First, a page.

The infamous image that caused a social media storm. Todd Carney was snapped at a urinal creating a 'fountain'.

The infamous image that caused a social media storm. Todd Carney was snapped at a urinal creating a 'fountain'.

The Canberra Raiders have slammed the door shut on serial bad boy Todd Carney returning to the NRL club, even if he adhered to a strict booze ban.

Carney's NRL career is in limbo after he was  sacked by the Cronulla Sharks earlier this week after a photo of him performing a lewd act in a toilet surfaced on social media.

Raiders veteran Brett White said on Friday that Carney would have to give up alcohol before he would be considered for a return to the Raiders.

Todd Carney playing for the Canberra Raiders in 2008.

Todd Carney playing for the Canberra Raiders in 2008.

However, Raiders chief executive Don Furner said there would be no way Carney would be coming back to the Raiders - even if there was a booze ban in place - after he was sacked in 2008.

"No, we would not consider signing Todd under these or any other conditions despite reports speculating otherwise,'' Furner said.

The 28-year-old Goulburn product was given numerous chances by the Raiders before he eventually had his contract torn up six years ago.

He was consigned to bush football in Queensland in 2009, then won the Dally M Medal with the Sydney Roosters in his comeback season in 2010.

Carney was sacked by the Roosters the following year, joining the Sharks in 2012.

Speaking on Canberra radio station 2CC on Friday morning, White was asked if he would be happy to have Carney at the Raiders next year.

''If he committed to no alcohol, certainly I would,'' White said.

"I think Todd is a nice guy, I just think he's one of those guys that can't drink.

''If he was able to commit to something like that, he'd be fantastic.

''He'd be great to have at the Raiders, but I guess that's up to the NRL and Todd himself.''

The NRL hasn't issued a life ban to Carney, but would be extremely unlikely to register a contract for him given his off-field history.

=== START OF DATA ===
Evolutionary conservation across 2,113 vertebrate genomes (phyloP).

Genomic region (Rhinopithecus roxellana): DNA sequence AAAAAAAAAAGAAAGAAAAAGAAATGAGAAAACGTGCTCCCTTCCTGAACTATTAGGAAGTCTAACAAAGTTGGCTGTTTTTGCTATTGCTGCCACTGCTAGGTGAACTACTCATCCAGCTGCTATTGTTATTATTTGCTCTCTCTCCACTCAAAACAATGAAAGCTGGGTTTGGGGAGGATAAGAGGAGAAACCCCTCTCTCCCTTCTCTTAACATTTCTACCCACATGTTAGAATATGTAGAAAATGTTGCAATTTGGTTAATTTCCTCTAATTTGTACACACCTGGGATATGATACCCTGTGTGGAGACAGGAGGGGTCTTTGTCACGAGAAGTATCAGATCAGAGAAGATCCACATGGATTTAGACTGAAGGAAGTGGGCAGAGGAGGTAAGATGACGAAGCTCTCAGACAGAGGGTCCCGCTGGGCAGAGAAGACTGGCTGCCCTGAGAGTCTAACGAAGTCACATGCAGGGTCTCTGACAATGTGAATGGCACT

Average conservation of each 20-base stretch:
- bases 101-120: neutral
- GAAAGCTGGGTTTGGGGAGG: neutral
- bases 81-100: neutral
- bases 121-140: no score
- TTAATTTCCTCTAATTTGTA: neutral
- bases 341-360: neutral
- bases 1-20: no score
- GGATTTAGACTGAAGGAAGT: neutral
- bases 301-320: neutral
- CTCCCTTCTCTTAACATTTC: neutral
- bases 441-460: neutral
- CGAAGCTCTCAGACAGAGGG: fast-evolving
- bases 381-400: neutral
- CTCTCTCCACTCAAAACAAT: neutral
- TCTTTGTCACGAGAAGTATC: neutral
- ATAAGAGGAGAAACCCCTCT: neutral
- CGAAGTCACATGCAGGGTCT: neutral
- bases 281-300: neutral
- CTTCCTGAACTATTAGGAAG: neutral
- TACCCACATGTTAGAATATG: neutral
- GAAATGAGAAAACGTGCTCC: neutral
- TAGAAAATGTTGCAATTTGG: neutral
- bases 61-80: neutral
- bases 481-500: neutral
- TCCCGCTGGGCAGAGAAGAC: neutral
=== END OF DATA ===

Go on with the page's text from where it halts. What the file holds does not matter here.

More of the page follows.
The NRL's salary cap changes for next year include a ''no dickheads policy'' that allows clubs to sack misbehaving players without being financially penalised for doing so.

White said the Sharks had made the right decision given the damage that Carney's actions had done to the profile of the game.

''It's really disappointing the things that have gone on,'' White said.

''We can't have that sort of stuff go on in rugby league.

''We've got a fight on our hands against soccer, AFL, rugby union, and sport as a whole has a fight on its hands to get kids out from in the front of TV screens, so we really need to have good role models.

''It's just unfortunate, his actions go across to all the kids out there.

''The first thing I worry about as a father with two kids at school is what they hear, what they see and what gets said in the playground because their father is an NRL player.

"I quite like Todd and I think he would have been great down here at the Raiders.

''We certainly need someone who can score us some points at the moment.''

The Raiders are second last on the NRL ladder and have won just four of their 15 games this season.

Meanwhile, the Raiders have predictably missed out on securing any games on free to air television for the final six rounds of the season given their lowly position on the table.

Four of the Raiders' final six games are on a Saturday, including a 3pm kickoff against the St George Illawarra Dragons at Canberra Stadium in round 23.